In an appeal of what has become known as the “turducken” ruling on pay-for-delay pharmaceutical manufacturing, the Federal Trade Commission has asked the U.S. Supreme Court (PDF)
to throw out corporate agreements that it says allowed a subsidiary of Abbott Pharmaceuticals to buy off potential competitors in the lucrative market for synthetic testosterone.
The FTC accused Abbott-owned Solvay Pharmaceuticals of violating antitrust law by paying competitors Watson Pharmaceuticals, Paddock Laboratories and Par Pharmaceuticals not to introduce generic equivalents of its branded AndroGel testosterone drug.
The companies had received Food and Drug Administration permission to sell generic versions of AndroGel, but agreed to accept between $10 million and $30 million from Solvay to keep their products off the market until 2015. The FTC said Solvay had estimated that competition from a generic would cause it to lose 90% of its branded sales of the drug, cutting profits by $125 million a year.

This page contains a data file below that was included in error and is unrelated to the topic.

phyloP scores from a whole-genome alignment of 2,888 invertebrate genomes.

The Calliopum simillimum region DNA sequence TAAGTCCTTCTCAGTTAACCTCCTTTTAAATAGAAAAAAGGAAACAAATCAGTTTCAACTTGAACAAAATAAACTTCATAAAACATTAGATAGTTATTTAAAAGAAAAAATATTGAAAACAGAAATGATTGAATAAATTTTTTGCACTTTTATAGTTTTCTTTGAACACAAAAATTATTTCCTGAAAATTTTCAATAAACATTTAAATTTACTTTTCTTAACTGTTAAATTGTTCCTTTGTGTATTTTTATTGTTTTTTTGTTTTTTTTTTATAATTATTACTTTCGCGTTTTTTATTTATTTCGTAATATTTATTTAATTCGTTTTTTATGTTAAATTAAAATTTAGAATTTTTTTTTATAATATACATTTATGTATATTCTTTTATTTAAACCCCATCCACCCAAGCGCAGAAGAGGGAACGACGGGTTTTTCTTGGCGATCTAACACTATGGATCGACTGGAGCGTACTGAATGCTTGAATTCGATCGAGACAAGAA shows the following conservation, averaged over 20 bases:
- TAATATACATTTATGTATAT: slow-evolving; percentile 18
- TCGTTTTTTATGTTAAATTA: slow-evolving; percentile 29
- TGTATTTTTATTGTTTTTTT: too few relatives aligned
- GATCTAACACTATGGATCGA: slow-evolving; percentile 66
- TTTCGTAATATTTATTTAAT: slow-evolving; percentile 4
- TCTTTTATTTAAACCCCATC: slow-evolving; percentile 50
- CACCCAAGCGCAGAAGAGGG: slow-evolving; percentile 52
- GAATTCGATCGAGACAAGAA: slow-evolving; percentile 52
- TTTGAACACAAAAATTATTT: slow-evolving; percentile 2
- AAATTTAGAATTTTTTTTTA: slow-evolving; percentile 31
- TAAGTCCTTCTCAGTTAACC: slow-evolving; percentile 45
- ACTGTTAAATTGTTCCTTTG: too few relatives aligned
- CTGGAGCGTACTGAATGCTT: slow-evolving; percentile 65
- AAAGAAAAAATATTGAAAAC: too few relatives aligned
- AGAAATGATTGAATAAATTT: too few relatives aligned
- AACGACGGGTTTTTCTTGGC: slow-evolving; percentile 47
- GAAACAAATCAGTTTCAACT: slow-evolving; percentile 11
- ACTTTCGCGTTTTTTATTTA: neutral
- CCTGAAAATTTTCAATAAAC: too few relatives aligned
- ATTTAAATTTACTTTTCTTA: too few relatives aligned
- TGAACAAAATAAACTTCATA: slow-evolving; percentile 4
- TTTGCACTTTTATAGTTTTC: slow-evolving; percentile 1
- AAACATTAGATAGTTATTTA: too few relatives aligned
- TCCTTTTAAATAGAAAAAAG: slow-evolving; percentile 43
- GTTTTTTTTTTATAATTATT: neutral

A district court threw out the FTC's lawsuit, and the 11th U.S. Circuit Court of Appeals in Atlanta agreed in April
. The 11th Circuit judges wrote that the FTC was attempting to resolve a patent dispute through antitrust litigation in a way that contradicted its earlier rulings on competition and patient laws.
“If we did that, we would be deciding a patent case within an antitrust case about the settlement of the patent case, a turducken task,” the 11th Circuit wrote. “Even if we found that prospect palatable, we would be bound to follow the simpler recipe for deciding these cases that is laid out in our existing precedent. As we interpret that precedent, the FTC loses this appeal.”
In a written response to a request for comment on the Supreme Court filing, Abbott Pharmaceuticals noted that the lower courts had ruled in its favor and said the company is "confident that these decisions will be upheld."